FERC on Sept. 20 denied a joint request for a one-time waiver that would have cleared the way for construction of a new merchant transmission line designed to tap into abundant renewable energy in eastern and central New Mexico (Docket Nos. ER12-1698 and ER12-1699).
The request, filed jointly by Public Service New Mexico (PNM), the New Mexico Renewable Energy Transmission Authority (RETA) and Power Network New Mexico, sought a one-time waiver of PNM’s transmission queue process that would have allowed PNM to set aside its “first-come, first-served” approach and adopt a “first-ready, first-served” approach to process the interconnection request for a merchant transmission line proposed by RETA and Power Network.
The applicants cited nine benefits that allowing the project to be studied ahead of other projects would provide. Those included the addition of delivery capability and market access for new renewable generation; economical transmission capacity that can be constructed relatively quickly, allowing customers timely access to lower-cost renewable generation from New Mexico; enabling the project to enter service in the 2015 timeframe when California and other western markets will need high-quality, lower cost wind and solar power to meet renewable portfolio standards; and that it would help clear both the PNM interconnection queue and the PNM transmission service queue.
The project is a 200-mile, 345-kV line that would tap into PNM’s transmission system at Rio Puerco, N.M., and transfer 1,500 MW of power to the Four Corners switchyard in Fruitland, N.M., which is a gateway to western energy markets, including Arizona and California.
While PNM’s current transmission queue process evaluates requests for transmission service on a first-come, first-served basis, applicants said the RETA/Power Network project was ready to move forward, and cited that readiness as a basis for the waiver request.
“We are highly disappointed that FERC couldn’t see its way clear to approve the request,” Jeremy Turner, RETA’s executive director, told TransmissionHub Sept. 27. “What we were asking to do is to accelerate development in New Mexico and actually provide the opportunity to build transmission.”
In its application for a waiver, the applicants stated that there were 45 projects ahead of the RETA/Power Network line in the transmission queue, and that all but one indicated a point of delivery at Four Corners. The applicants also stated that, based on existing transmission commitments, an increase of as little as 100 MW of firm point-to-point transmission service requests from eastern New Mexico to Four Corners “would trigger a major transmission expansion on PNM’s system,” which the project would, in part, provide.
RETA/Power Network said they had already received commitments from two customers for 1,050 MW of transmission capacity.
The applicants presented a number of reasons FERC should approve their request, including that their line would “advance public policy goals” and would aid in clearing the backlog in PNM’s interconnection queue through the anchor customer solicitation and open season processes that would accompany the new line.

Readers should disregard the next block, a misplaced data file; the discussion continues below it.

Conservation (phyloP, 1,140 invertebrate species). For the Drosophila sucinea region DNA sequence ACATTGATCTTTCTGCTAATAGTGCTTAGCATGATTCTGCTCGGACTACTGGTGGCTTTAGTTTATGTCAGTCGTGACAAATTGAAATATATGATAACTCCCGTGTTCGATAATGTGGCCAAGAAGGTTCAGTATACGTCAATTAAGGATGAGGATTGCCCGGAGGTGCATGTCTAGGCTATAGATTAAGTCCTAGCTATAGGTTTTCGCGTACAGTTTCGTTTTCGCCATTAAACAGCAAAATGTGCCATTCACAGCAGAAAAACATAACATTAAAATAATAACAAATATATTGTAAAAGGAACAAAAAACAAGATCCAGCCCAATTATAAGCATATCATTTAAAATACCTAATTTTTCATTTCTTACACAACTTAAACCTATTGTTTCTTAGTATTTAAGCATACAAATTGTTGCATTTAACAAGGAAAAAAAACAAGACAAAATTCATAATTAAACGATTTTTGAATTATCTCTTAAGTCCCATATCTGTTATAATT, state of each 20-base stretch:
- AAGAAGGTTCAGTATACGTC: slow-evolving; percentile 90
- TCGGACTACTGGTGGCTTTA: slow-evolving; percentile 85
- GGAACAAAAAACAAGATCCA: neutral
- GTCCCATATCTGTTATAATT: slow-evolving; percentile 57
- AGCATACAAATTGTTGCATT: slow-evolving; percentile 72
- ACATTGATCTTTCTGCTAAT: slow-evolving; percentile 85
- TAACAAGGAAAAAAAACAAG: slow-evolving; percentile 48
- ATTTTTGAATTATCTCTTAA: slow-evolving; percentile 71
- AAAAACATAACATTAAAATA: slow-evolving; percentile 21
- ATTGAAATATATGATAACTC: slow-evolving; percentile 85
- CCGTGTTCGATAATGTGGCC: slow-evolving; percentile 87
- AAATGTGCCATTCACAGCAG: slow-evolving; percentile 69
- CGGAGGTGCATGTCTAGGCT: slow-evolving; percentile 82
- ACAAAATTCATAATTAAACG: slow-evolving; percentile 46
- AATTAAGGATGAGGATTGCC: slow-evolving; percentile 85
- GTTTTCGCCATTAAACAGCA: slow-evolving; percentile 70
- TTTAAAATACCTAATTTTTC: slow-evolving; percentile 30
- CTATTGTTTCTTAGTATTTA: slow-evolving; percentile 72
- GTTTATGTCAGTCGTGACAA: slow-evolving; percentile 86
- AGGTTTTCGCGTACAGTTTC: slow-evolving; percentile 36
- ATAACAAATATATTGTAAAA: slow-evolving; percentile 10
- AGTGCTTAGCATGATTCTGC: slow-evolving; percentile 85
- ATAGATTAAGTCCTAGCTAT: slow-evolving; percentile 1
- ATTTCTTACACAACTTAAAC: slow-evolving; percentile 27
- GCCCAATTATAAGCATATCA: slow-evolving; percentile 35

Several renewable energy developers opposed the request.
Iberdrola Renewables, Western Water and Power Production, Tres Amigas, and Berrendo Wind Energy all argued that the proposal did not comply with PNM’s obligations under its open-access transmission tariff (OATT). Tres Amigas and Berrendo also argued that PNM had not engaged in an “open and transparent transmission planning process with stakeholder participation, as required by Order No. 890,” according to FERC’s order.
Western Water argued that a waiver would allow the RETA/Power Network project to “corner the market on the remaining available transmission capacity on the PNM system from the Albuquerque area to Four Corners, which will likely hinder other market participants from gaining access to Four Corners for decades,” according to the order.
In its order, FERC said it previously “has found good cause to grant waiver where the waiver is of limited scope, there are no undesirable consequences, and the resultant benefits to customers are evident,” but said the applicants had not demonstrated that their waiver would meet those criteria.
Further, FERC said the request to implement a “first-ready, first-served” approach on a one-time basis would not “ensure not unduly discriminatory access.”
For its part, PNM recognizes the need to reform its transmission interconnection process.
“[The current] serial approach has presented a major impediment to renewable generation in New Mexico,” Jeff Mechenbier, PNM’s director of transmission/distribution planning and contracts said in the request for the waiver.
In September 2011, FERC approved PNM’s request to move its generation interconnection queue processing to a “first-ready, first-served” approach. Now, the utility intends to work to develop a transmission interconnection process “that better serves the interests of our stakeholders,” a PNM spokesperson told TransmissionHub Sept. 27.
“We worked with our stakeholders to reform our generator interconnection queue; we’ll work with them to come up with a different proposal for the transmission interconnection queue and submit that to FERC,” the spokesperson said, while acknowledging that the process will not happen overnight.
Meanwhile, the line’s backers still intend to move forward with the project, which they characterize as a way for small renewable power generators in eastern New Mexico to get their power to market.
“We’re just more to a normal business cycle as opposed to an accelerated timetable,” Turner said. “The basic fundamentals that make it a good project are all still there; it’s just that the timing has changed.”
PNM is a subsidiary of PNM Resources (NYSE:PNM), based in Albuquerque, N.M.